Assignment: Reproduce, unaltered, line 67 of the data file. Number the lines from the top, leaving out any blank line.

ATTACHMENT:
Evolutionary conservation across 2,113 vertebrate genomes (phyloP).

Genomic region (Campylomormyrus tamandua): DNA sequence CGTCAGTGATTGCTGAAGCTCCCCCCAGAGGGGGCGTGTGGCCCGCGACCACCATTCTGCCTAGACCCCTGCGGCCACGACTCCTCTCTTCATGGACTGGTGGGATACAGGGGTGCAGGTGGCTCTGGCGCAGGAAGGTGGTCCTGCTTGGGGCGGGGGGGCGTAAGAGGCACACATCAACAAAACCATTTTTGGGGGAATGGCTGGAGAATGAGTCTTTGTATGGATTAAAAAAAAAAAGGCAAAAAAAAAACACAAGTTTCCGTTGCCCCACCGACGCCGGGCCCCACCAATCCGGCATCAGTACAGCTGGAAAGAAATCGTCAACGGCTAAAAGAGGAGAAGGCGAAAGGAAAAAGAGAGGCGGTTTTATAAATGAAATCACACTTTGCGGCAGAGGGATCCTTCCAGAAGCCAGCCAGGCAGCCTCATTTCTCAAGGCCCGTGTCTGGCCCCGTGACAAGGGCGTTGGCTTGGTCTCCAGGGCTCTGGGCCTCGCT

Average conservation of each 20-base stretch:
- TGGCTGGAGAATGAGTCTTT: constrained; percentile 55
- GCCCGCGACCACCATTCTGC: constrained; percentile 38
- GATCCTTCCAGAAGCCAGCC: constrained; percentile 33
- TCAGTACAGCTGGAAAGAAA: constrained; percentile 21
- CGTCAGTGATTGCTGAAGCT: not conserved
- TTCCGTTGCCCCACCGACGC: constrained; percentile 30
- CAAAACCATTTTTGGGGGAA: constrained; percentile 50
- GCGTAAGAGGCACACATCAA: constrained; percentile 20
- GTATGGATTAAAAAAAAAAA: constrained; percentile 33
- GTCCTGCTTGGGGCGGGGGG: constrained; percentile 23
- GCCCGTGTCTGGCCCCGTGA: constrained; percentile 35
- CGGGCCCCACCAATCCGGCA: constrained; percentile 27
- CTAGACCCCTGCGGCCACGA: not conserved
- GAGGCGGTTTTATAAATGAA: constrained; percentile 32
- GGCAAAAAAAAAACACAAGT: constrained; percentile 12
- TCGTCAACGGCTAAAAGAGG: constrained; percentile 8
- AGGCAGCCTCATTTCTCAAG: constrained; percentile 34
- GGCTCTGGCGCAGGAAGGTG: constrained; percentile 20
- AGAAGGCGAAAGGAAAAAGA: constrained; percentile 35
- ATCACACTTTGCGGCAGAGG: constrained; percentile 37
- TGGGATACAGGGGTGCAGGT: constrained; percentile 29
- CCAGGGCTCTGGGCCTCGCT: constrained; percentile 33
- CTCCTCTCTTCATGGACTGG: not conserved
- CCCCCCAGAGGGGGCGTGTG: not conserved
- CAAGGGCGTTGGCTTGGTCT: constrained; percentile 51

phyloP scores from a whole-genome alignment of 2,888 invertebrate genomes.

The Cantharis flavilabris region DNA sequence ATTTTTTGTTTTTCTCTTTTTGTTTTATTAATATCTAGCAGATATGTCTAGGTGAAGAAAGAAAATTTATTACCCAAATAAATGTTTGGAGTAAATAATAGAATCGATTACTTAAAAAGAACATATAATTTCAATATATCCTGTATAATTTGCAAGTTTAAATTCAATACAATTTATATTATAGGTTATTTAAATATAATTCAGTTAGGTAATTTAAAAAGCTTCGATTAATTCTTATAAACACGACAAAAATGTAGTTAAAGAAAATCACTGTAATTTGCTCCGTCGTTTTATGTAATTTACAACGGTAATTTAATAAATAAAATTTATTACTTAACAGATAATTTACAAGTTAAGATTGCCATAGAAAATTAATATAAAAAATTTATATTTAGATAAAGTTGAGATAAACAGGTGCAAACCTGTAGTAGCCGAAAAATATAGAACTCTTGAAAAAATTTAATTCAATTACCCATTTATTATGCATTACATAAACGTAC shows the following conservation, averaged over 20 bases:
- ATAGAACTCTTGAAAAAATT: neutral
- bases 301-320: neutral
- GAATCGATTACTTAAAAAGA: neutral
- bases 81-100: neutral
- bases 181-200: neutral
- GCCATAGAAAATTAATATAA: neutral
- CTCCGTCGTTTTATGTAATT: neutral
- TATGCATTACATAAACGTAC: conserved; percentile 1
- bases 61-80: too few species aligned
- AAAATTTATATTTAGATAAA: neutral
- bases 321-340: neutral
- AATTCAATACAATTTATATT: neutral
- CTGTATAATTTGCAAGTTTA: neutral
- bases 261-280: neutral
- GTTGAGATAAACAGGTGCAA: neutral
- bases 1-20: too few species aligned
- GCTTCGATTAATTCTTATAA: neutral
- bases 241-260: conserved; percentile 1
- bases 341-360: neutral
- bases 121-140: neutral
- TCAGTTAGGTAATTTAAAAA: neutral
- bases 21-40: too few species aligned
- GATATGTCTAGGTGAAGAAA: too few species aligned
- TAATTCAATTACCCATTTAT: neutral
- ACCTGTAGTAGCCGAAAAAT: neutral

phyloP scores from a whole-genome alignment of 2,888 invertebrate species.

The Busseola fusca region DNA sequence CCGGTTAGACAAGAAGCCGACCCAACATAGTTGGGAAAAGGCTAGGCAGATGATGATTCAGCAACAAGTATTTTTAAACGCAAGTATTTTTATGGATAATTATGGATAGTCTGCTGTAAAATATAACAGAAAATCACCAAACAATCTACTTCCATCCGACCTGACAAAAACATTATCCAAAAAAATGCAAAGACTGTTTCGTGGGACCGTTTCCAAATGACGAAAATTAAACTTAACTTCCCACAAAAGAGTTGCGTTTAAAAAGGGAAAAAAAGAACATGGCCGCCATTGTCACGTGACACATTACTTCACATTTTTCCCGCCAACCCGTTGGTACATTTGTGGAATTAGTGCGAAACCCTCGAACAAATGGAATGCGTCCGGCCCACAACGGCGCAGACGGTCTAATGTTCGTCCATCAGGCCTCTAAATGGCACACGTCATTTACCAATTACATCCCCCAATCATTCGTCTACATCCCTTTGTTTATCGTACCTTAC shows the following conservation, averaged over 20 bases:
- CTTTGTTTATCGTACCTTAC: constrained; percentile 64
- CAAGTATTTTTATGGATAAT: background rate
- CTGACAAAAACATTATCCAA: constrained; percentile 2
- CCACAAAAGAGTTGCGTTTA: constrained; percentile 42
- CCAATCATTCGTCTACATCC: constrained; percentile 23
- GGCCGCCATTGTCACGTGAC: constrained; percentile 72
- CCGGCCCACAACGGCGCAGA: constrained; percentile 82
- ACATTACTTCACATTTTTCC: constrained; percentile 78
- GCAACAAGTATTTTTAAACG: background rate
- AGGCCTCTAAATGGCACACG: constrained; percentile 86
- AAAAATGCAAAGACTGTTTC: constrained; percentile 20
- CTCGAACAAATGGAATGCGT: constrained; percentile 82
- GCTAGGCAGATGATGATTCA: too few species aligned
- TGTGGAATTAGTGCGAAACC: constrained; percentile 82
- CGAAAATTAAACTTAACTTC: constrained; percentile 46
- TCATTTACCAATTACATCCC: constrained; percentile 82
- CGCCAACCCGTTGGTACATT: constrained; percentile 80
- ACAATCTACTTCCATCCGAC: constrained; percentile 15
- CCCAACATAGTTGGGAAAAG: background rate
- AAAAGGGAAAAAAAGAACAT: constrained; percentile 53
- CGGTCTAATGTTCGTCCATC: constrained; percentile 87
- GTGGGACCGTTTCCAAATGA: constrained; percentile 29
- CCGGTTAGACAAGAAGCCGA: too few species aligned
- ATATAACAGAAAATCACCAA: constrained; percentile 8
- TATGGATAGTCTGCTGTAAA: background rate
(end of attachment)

- AGGCCTCTAAATGGCACACG: constrained; percentile 86